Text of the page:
BlaBlaCar CEO Frédéric Mazzella
Stephen Shankland/CNET

PARIS — If you’re not one of the 20 million people who’ve hitched a ride on BlaBlaCar, you could be soon.

The Paris-based ride-sharing service, which takes a different tack than more-famous rival Uber, just nabbed $200 million in venture funding to expand beyond the 19 countries where it now operates.

Unlike Uber, which focuses on short, taxi-like rides within cities, BlaBlaCar goes the distance. The idea for the company came during the Christmas holiday in 2003, when co-founder and Chief Executive Frédéric Mazzella found he was too late to book a 300-mile train ride home. His sister ended up driving most of the way to pick him up, and a long-range ride-sharing service was born.

After years of experimentation BlaBlaCar settled on a business that’s proved profitable in France, where it began, and other countries, including Turkey, India and Mexico, where it’s had time to grow. BlaBlaCar connects passengers and drivers headed the same direction, with passengers paying about 11 cents a mile and the company taking a 10 percent to 15 percent cut of the payment.

BlaBlaCar is a prime example of a company in the so-called sharing economy, which lets you pay to take advantage of assets other people aren’t using. With the Internet and smartphones connecting buyers and sellers around the clock, people can find apartments through Airbnb, get a ride across town with Uber or Lyft and rent out their bike through Spinlister.

A different route than Uber’s

BlaBlaCar’s approach is not the same as that of cab alternative and hot startup Uber, even though they both offer rides and let people make money with their cars. Ninety percent of BlaBlaCar trips are between 50 and 360 miles. BlaBlaCar drivers can also only defray their costs, not make a profit, a choice that helps the company steer clear of regulatory complications and ensure its drivers are covered by ordinary insurance policies. Only with seven passengers would a driver do better than break even.

The “bla” in BlaBlaCar’s name refers to a setting where users can say how chatty they are — bla for taciturn, blabla for average and blablabla for very talkative.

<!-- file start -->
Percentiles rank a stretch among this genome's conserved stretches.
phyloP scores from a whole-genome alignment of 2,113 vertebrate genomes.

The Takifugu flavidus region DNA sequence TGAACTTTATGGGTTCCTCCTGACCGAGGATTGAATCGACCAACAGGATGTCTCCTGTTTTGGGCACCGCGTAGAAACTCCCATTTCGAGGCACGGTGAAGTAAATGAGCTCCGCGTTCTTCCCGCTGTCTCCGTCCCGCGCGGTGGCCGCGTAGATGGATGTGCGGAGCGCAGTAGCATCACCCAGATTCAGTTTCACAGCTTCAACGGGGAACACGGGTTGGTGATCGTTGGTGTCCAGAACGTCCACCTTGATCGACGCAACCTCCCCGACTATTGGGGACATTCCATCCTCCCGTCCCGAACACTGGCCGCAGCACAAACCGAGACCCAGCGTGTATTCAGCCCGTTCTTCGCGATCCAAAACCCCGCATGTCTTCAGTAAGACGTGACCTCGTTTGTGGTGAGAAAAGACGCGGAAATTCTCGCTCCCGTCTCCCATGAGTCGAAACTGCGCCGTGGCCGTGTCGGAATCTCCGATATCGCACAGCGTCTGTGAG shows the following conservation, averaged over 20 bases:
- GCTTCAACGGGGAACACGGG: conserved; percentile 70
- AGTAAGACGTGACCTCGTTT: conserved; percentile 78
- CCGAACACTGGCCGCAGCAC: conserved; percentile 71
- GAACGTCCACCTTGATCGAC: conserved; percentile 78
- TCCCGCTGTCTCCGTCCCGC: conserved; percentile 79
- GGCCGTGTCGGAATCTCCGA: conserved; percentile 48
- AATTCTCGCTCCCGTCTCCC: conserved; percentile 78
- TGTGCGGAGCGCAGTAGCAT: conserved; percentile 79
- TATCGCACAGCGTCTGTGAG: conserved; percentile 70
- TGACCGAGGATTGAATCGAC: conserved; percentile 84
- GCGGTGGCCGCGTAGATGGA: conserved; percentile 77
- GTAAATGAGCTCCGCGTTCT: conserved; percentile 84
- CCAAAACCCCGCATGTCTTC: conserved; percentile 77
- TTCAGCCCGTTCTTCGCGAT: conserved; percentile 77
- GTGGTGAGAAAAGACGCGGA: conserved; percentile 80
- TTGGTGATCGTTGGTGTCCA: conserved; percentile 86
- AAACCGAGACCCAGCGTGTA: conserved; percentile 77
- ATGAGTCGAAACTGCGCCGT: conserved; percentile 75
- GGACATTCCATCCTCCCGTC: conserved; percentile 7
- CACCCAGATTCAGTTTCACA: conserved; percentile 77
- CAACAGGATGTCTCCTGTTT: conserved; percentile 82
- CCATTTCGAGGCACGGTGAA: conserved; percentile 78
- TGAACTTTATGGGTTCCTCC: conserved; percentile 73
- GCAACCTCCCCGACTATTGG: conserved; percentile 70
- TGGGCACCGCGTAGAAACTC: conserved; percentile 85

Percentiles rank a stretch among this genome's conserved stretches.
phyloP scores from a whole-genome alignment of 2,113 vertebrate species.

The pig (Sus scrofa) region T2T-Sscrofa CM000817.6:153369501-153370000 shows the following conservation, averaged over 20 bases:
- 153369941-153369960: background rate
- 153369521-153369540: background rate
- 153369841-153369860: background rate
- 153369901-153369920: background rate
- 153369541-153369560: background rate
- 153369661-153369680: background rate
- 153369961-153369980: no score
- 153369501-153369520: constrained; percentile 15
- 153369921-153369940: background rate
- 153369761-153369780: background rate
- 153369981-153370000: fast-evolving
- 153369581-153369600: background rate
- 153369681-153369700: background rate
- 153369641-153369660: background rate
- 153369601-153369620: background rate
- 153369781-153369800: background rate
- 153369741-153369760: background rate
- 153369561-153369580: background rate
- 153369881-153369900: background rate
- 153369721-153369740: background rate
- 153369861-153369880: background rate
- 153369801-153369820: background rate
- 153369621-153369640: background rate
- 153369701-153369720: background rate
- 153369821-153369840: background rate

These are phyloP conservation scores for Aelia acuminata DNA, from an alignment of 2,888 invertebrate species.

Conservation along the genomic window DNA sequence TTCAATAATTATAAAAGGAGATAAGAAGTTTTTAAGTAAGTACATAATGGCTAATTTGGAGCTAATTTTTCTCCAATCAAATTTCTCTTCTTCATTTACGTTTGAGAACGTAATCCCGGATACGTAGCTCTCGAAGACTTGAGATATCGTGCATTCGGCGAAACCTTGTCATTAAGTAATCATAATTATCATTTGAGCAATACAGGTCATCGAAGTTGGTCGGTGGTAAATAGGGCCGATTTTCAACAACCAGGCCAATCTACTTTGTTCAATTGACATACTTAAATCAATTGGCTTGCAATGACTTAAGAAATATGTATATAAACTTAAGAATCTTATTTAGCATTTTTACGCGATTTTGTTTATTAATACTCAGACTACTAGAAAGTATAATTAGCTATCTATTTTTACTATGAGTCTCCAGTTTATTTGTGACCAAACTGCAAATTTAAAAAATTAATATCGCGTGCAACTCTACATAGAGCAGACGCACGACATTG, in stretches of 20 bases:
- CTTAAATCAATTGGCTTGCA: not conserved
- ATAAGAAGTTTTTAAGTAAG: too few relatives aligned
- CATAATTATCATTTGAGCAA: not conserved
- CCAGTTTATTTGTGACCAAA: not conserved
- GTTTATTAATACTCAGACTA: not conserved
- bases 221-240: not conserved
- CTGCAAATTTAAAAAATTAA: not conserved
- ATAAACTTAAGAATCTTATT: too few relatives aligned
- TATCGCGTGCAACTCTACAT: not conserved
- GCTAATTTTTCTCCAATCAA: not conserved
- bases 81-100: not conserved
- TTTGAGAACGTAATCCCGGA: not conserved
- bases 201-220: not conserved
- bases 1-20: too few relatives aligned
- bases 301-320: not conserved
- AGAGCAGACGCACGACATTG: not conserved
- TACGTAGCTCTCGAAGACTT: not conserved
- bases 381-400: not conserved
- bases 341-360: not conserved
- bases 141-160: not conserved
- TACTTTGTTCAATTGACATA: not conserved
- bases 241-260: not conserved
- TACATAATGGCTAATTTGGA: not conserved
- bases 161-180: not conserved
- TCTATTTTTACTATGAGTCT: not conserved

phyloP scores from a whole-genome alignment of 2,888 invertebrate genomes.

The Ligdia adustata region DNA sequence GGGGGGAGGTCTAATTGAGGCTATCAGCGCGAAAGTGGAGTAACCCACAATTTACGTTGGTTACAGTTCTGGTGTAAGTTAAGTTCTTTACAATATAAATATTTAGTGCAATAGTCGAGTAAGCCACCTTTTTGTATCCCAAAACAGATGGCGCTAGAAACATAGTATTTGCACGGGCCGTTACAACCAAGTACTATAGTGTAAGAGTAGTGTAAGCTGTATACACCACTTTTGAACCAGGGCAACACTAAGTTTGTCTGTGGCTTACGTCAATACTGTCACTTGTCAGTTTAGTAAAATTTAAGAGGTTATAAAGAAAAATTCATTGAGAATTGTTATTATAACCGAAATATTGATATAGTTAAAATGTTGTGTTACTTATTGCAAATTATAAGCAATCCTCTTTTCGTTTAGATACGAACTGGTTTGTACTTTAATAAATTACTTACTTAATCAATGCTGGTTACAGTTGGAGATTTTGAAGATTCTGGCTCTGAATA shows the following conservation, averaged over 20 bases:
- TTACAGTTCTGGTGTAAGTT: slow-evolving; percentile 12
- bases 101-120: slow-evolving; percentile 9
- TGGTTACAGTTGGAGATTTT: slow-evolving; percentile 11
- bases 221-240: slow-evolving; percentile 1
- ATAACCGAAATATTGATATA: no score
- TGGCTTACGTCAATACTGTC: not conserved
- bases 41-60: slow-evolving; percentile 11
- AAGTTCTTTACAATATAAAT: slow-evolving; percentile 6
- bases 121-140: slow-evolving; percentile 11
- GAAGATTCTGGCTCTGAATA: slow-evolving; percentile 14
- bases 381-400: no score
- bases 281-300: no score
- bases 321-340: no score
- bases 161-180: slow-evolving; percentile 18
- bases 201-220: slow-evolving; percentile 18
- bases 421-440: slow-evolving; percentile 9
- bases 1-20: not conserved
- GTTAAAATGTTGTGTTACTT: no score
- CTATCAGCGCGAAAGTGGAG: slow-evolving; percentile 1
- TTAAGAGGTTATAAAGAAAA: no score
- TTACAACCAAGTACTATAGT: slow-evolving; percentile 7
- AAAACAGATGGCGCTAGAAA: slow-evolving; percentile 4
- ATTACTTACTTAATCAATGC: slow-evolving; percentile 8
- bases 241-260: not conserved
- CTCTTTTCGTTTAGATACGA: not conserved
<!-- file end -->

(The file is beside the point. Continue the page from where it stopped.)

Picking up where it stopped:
Stephen Shankland/CNET

“Our drivers are not making any profit at all,” Mazzella said.

Adding a BlaBlaCar passenger or two can significantly reduce the high costs of driving — about 73 cents per mile in France. With costs a third as much in the US, drivers aren’t so motivated to have a paying passenger. That’s why the US won’t see BlaBlaCar right away.

“It is not the low-hanging fruit for us,” Mazzella said. Next on its list is Brazil, which BlaBlaCar will reach later this year.

Taxi drivers have protested Lyft and Uber, and hotels have fought against Airbnb. So far, BlaBlaCar has escaped that sort of wrath mostly unscathed. The sole exception is a legal complaint by bus drivers in Spain, but their case was undermined by their claim that BlaBlaCar drivers make a profit, Mazzella said. In fact, the company is explicitly set up so it doesn’t move drivers out of the regulatory and legal zone of any ordinary driver.

Why the silly name?

BlaBlaCar’s name came from a central feature invented to smooth over a business difficulty: members could be uncomfortable riding with people who were too talkative or taciturn. Now they rate themselves bla, blabla or blablabla accordingly.

“We found a way to make people feel at ease,” he said. BlaBlaCar may be a peculiar name, but in a test of 30 names, people remembered BlaBlaCar well.

In an attempt to turn its memers into a community, BlaBlaCar awards members with good reviews an "ambassador's diploma."
In an attempt to turn its members into a community, BlaBlaCar awards members with good reviews an “ambassador’s diploma.”
Stephen Shankland/CNET

The company has profitable operations in countries like France where it’s had time to build its business, Mazzella said. Its expansion means the company is still unprofitable overall, though.

It’s easier to expand internationally when BlaBlaCar can acquire a small ride-sharing company with a foothold but not enough members, he said. Good Internet access and widespread Facebook use also helps drivers and passengers trust each other.

The company now links more than 10 million travelers each quarter. So far in 2015, they’ve driven more than 3 billion miles. Since 2014, BlaBlaCar has doubled its membership from 10 million to 20 million.

“It’s always been an exponential curve, but when you go from 10,000 to 20,000, nobody cares,” Mazzella said. “When you go from 10 million to 20 million, people begin to look at it like, ‘Wow!'”

In September, BlaBlaCar raised $200 million from Insight Venture Partners, Lead Edge Capital and Vostok New Ventures. The investment round placed BlaBlaCar’s value at more than $1.5 billion, he said, citing financial analysts.

“Being profitable for us now would be nonsense given the opportunity we have,” he said. “In the digital world, if you don’t grow fast, someone else will do it for you.”

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Meet BlaBlaCar, a ride-sharing service for the talkative or taciturn